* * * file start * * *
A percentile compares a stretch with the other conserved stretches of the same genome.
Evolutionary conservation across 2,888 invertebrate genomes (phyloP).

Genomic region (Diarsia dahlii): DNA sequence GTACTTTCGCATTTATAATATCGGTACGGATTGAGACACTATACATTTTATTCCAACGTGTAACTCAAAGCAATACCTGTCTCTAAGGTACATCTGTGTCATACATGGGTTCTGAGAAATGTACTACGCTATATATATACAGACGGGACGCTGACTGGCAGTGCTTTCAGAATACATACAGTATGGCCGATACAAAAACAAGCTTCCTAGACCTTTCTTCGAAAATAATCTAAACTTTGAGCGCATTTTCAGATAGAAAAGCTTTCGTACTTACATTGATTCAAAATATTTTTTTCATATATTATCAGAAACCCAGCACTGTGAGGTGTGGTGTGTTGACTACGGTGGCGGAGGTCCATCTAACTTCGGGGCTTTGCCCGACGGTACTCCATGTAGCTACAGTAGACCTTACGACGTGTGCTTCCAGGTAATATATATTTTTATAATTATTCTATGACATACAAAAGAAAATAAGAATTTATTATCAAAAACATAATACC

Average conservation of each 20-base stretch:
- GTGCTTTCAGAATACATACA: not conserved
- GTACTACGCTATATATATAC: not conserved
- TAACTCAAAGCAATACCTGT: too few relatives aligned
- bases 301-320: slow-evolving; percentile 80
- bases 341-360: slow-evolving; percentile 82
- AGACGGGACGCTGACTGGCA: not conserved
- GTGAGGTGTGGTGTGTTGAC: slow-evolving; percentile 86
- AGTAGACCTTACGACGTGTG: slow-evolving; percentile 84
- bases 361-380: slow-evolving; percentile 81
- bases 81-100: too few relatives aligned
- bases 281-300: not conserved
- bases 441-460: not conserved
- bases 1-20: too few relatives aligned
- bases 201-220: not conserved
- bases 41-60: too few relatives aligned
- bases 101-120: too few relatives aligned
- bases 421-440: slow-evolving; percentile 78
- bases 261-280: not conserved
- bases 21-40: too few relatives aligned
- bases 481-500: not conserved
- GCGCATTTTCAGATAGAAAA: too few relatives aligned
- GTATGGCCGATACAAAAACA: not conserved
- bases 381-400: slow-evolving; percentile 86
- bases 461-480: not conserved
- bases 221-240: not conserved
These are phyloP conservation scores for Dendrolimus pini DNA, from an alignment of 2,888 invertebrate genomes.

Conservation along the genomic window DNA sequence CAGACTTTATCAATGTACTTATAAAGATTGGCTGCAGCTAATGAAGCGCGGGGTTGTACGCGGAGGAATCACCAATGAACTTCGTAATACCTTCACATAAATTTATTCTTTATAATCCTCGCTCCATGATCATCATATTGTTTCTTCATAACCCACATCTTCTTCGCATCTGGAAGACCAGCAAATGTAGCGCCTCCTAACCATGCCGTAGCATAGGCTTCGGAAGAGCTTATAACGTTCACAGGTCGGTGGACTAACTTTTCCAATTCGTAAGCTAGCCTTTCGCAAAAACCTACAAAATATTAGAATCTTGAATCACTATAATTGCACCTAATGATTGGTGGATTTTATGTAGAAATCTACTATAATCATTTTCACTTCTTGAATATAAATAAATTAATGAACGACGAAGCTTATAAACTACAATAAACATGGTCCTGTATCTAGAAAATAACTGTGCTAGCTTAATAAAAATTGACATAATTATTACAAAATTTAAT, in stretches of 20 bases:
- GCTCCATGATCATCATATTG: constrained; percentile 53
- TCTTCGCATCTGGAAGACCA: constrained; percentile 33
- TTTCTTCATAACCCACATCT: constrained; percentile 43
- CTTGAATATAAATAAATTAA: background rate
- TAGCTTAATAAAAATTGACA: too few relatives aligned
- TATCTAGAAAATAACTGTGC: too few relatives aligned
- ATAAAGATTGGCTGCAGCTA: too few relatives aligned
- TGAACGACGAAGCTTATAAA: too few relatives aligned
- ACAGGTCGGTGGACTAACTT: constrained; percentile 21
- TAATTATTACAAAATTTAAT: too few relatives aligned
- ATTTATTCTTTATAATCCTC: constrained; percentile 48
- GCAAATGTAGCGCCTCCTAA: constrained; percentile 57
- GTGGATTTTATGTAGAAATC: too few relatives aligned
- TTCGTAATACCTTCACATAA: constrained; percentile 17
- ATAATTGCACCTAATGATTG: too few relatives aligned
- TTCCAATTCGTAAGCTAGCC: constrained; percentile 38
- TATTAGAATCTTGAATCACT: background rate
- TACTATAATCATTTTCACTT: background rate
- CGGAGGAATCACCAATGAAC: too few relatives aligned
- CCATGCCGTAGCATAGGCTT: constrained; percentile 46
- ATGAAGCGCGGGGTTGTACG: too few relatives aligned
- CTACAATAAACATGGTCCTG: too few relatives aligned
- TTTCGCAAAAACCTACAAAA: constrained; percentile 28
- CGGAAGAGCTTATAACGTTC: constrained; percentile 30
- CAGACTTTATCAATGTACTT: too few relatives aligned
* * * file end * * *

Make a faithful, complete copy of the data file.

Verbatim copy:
A percentile compares a stretch with the other conserved stretches of the same genome.
Evolutionary conservation across 2,888 invertebrate genomes (phyloP).

Genomic region (Diarsia dahlii): DNA sequence GTACTTTCGCATTTATAATATCGGTACGGATTGAGACACTATACATTTTATTCCAACGTGTAACTCAAAGCAATACCTGTCTCTAAGGTACATCTGTGTCATACATGGGTTCTGAGAAATGTACTACGCTATATATATACAGACGGGACGCTGACTGGCAGTGCTTTCAGAATACATACAGTATGGCCGATACAAAAACAAGCTTCCTAGACCTTTCTTCGAAAATAATCTAAACTTTGAGCGCATTTTCAGATAGAAAAGCTTTCGTACTTACATTGATTCAAAATATTTTTTTCATATATTATCAGAAACCCAGCACTGTGAGGTGTGGTGTGTTGACTACGGTGGCGGAGGTCCATCTAACTTCGGGGCTTTGCCCGACGGTACTCCATGTAGCTACAGTAGACCTTACGACGTGTGCTTCCAGGTAATATATATTTTTATAATTATTCTATGACATACAAAAGAAAATAAGAATTTATTATCAAAAACATAATACC

Average conservation of each 20-base stretch:
- GTGCTTTCAGAATACATACA: not conserved
- GTACTACGCTATATATATAC: not conserved
- TAACTCAAAGCAATACCTGT: too few relatives aligned
- bases 301-320: slow-evolving; percentile 80
- bases 341-360: slow-evolving; percentile 82
- AGACGGGACGCTGACTGGCA: not conserved
- GTGAGGTGTGGTGTGTTGAC: slow-evolving; percentile 86
- AGTAGACCTTACGACGTGTG: slow-evolving; percentile 84
- bases 361-380: slow-evolving; percentile 81
- bases 81-100: too few relatives aligned
- bases 281-300: not conserved
- bases 441-460: not conserved
- bases 1-20: too few relatives aligned
- bases 201-220: not conserved
- bases 41-60: too few relatives aligned
- bases 101-120: too few relatives aligned
- bases 421-440: slow-evolving; percentile 78
- bases 261-280: not conserved
- bases 21-40: too few relatives aligned
- bases 481-500: not conserved
- GCGCATTTTCAGATAGAAAA: too few relatives aligned
- GTATGGCCGATACAAAAACA: not conserved
- bases 381-400: slow-evolving; percentile 86
- bases 461-480: not conserved
- bases 221-240: not conserved
These are phyloP conservation scores for Dendrolimus pini DNA, from an alignment of 2,888 invertebrate genomes.

Conservation along the genomic window DNA sequence CAGACTTTATCAATGTACTTATAAAGATTGGCTGCAGCTAATGAAGCGCGGGGTTGTACGCGGAGGAATCACCAATGAACTTCGTAATACCTTCACATAAATTTATTCTTTATAATCCTCGCTCCATGATCATCATATTGTTTCTTCATAACCCACATCTTCTTCGCATCTGGAAGACCAGCAAATGTAGCGCCTCCTAACCATGCCGTAGCATAGGCTTCGGAAGAGCTTATAACGTTCACAGGTCGGTGGACTAACTTTTCCAATTCGTAAGCTAGCCTTTCGCAAAAACCTACAAAATATTAGAATCTTGAATCACTATAATTGCACCTAATGATTGGTGGATTTTATGTAGAAATCTACTATAATCATTTTCACTTCTTGAATATAAATAAATTAATGAACGACGAAGCTTATAAACTACAATAAACATGGTCCTGTATCTAGAAAATAACTGTGCTAGCTTAATAAAAATTGACATAATTATTACAAAATTTAAT, in stretches of 20 bases:
- GCTCCATGATCATCATATTG: constrained; percentile 53
- TCTTCGCATCTGGAAGACCA: constrained; percentile 33
- TTTCTTCATAACCCACATCT: constrained; percentile 43
- CTTGAATATAAATAAATTAA: background rate
- TAGCTTAATAAAAATTGACA: too few relatives aligned
- TATCTAGAAAATAACTGTGC: too few relatives aligned
- ATAAAGATTGGCTGCAGCTA: too few relatives aligned
- TGAACGACGAAGCTTATAAA: too few relatives aligned
- ACAGGTCGGTGGACTAACTT: constrained; percentile 21
- TAATTATTACAAAATTTAAT: too few relatives aligned
- ATTTATTCTTTATAATCCTC: constrained; percentile 48
- GCAAATGTAGCGCCTCCTAA: constrained; percentile 57
- GTGGATTTTATGTAGAAATC: too few relatives aligned
- TTCGTAATACCTTCACATAA: constrained; percentile 17
- ATAATTGCACCTAATGATTG: too few relatives aligned
- TTCCAATTCGTAAGCTAGCC: constrained; percentile 38
- TATTAGAATCTTGAATCACT: background rate
- TACTATAATCATTTTCACTT: background rate
- CGGAGGAATCACCAATGAAC: too few relatives aligned
- CCATGCCGTAGCATAGGCTT: constrained; percentile 46
- ATGAAGCGCGGGGTTGTACG: too few relatives aligned
- CTACAATAAACATGGTCCTG: too few relatives aligned
- TTTCGCAAAAACCTACAAAA: constrained; percentile 28
- CGGAAGAGCTTATAACGTTC: constrained; percentile 30
- CAGACTTTATCAATGTACTT: too few relatives aligned